In the spirit of B2S, I want to give my fellow school psychologists a few tips for how
to work with difficult adults in the school building. I think that when we
first go into this field, we have a vision of working with kids all day long,
in a cozy office, providing shelter from the storm of their troubles. And then,
it turns out we don’t have an office, and if we do, it may be either Arctic tundra
conditions or Bikram school psychology in there. Not cozy. Also, it turns out a lot of
the work we do in school is consulting with the adults who interact with our
At any given school site, there is typically one teacher or
support staff member that I find challenging to work with. Not everyone can be
a teacher rockstar like my Internet BFF, Mrs. Mimi and the amazing Angela WatsonFormallyPowell. I really try not to
be Negative Nancy on my blog, but there are a few archetypes of challenging
adults that I’ve run across in the schools that make me wish I were in charge
of hiring and firing with a regal flick of my wrist.
Remove her from my
sight! *flick flick*
This one does not please
me. Get rid of him. *dismissive wave*
This one amuses me.
She can stay.
It’s weird though, as no one has granted me this power in
the schools yet. So instead, I give you tips on how to manage staff members who
give you, as I call it, a staff infection. One staff infection archetype is the
no-boundaries staff member. They hear you are a psychologist, their eyes light
up, and they talk with you as if you are their personal
I remember in my first year on the job, there was this one
parent liasion at one of my elementary schools who had always given me the
heebyjeebies but I couldn’t put my finger on why. His name was Mister W. Fuzzy.
Okay, obviously not, but I will call him that to protect his awfulness
disguised as warm fuzziness. This guy dressed in African dashikis with a lot of
beaded products adorning himself. Mind
you, he was not African American, let alone African. But since we are all
technically from Africa, and perhaps he was trying to connect with the
students’ roots, I’ll let that go. He referred to everyone as his brother or
sister, which was a little cringe-worthy, to tell you the truth. He spoke with
a soft voice and nodded with affirmations, in a Stuart Smalley kind of way. He
always complimented every kid that came in his office in the third person:
“Mister W. Fuzzy knows you didn’t mean to hit your friend.Let’s walk on the Peace Path together and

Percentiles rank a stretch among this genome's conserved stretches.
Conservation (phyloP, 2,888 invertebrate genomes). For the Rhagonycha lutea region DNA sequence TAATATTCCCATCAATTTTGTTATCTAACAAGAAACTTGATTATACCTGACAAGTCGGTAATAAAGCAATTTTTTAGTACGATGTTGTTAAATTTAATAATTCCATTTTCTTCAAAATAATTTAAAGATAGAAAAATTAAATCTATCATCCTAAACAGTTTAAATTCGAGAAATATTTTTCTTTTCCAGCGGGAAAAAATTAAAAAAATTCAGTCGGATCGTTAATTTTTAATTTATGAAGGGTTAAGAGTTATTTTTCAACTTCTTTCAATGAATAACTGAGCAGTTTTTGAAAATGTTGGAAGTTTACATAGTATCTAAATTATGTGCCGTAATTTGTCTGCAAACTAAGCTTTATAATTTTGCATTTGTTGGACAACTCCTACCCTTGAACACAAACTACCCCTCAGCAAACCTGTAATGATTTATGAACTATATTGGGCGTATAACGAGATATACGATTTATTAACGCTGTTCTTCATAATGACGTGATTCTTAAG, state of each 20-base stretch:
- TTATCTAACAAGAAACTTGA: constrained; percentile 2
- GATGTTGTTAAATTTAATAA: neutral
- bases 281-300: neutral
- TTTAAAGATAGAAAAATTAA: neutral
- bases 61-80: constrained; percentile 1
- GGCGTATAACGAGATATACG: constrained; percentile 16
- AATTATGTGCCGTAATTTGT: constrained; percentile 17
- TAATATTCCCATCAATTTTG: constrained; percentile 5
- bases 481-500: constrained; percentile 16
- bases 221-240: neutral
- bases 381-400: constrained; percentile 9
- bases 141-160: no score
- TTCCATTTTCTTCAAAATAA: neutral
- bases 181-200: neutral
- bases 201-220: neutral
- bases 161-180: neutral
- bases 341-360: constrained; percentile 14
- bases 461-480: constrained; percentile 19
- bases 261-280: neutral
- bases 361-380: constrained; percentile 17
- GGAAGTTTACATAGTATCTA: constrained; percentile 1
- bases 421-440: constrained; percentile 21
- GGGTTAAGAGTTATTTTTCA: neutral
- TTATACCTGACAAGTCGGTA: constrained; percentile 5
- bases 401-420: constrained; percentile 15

solve your problems. Now both of you give Mr. W. Fuzzy a squeeze.” Sounds like a decent guy, right? Maybe a bit
over the top for my taste, but different strokes for different folks, I guess.
Oh, but then…
One day, I came in our support staff room after a meeting
with a family and he asked how it went:
MWF: Hello Sista B! [cringe] How was Marcus’s meeting?
Me: It went well, we talked a lot about strategies for
limiting his violent video game time since he does that all afternoon instead
MWF: Well, video games can be addictive, and can breed an
aggressive mindset. You become what you watch.
Me: *sipping coffee* Mmm hmm. Agreed.
MWF: Kind of like porn.
Me: *spitting out coffee*
MWF: I mean, I watch a
lot of porn, and when I do, I can’t help but then transfer what I see in
the porn onto my feelings about women…
Me: *looking around desperately for an escape route
thinking: “Someone please make this stop. Ah! There’s a phone. Maybe I
can pick it up á la Matrix and find me an exit!*
MWF:…I mean, after
watching hours and hours and hours of porn, then I suddenly
start looking at every young woman in real life and start thinking they’re a
Me: Um. I have to…um…go away now. *backing sloooooowly away*
Can you believe that guy? From then on out, every time he
looked at me, I couldn’t help but think he was turning me into a ho in his
mind. Egads! I mean, who am I to judge someone’s private life, but I am here to
judge sharing that private life with a young woman in an ELEMENTARY SCHOOL.
When I first started out, I didn’t know how to handle the
no-boundaries staff member. I guess people hear you are a psychologist and
think you want to hear all their intimate thoughts.* Or, for example, they ask you to make behavior plans for their cats. In one way, it’s a sign
that they trust you, which I guess is good. For the run-of-the-mill over-sharers,
I tend to handle it with a dash of humor.** I say things like, “Whoa, I’m a psychologist, not your psychologist” or “Sorry, my
expertise ends at age 18, can’t help you!” However, if they are disclosing
something very distressing or serious, then I definitely take the time to try
and connect them with a mental health professional. Or if their problem is
serious enough to impact the kiddos they work with, I will talk to a supervisor
about the issue to get advice on what to do.
My last piece of advice? Don’t let the over-sharing go on
unchecked like I did with Mister W. Fuzzy. Let’s just say that he thought my
silence was a green light to continue over-sharing about his personal life.
Yes, untreated, the over-sharer is a nasty school staff infection that will
never go away…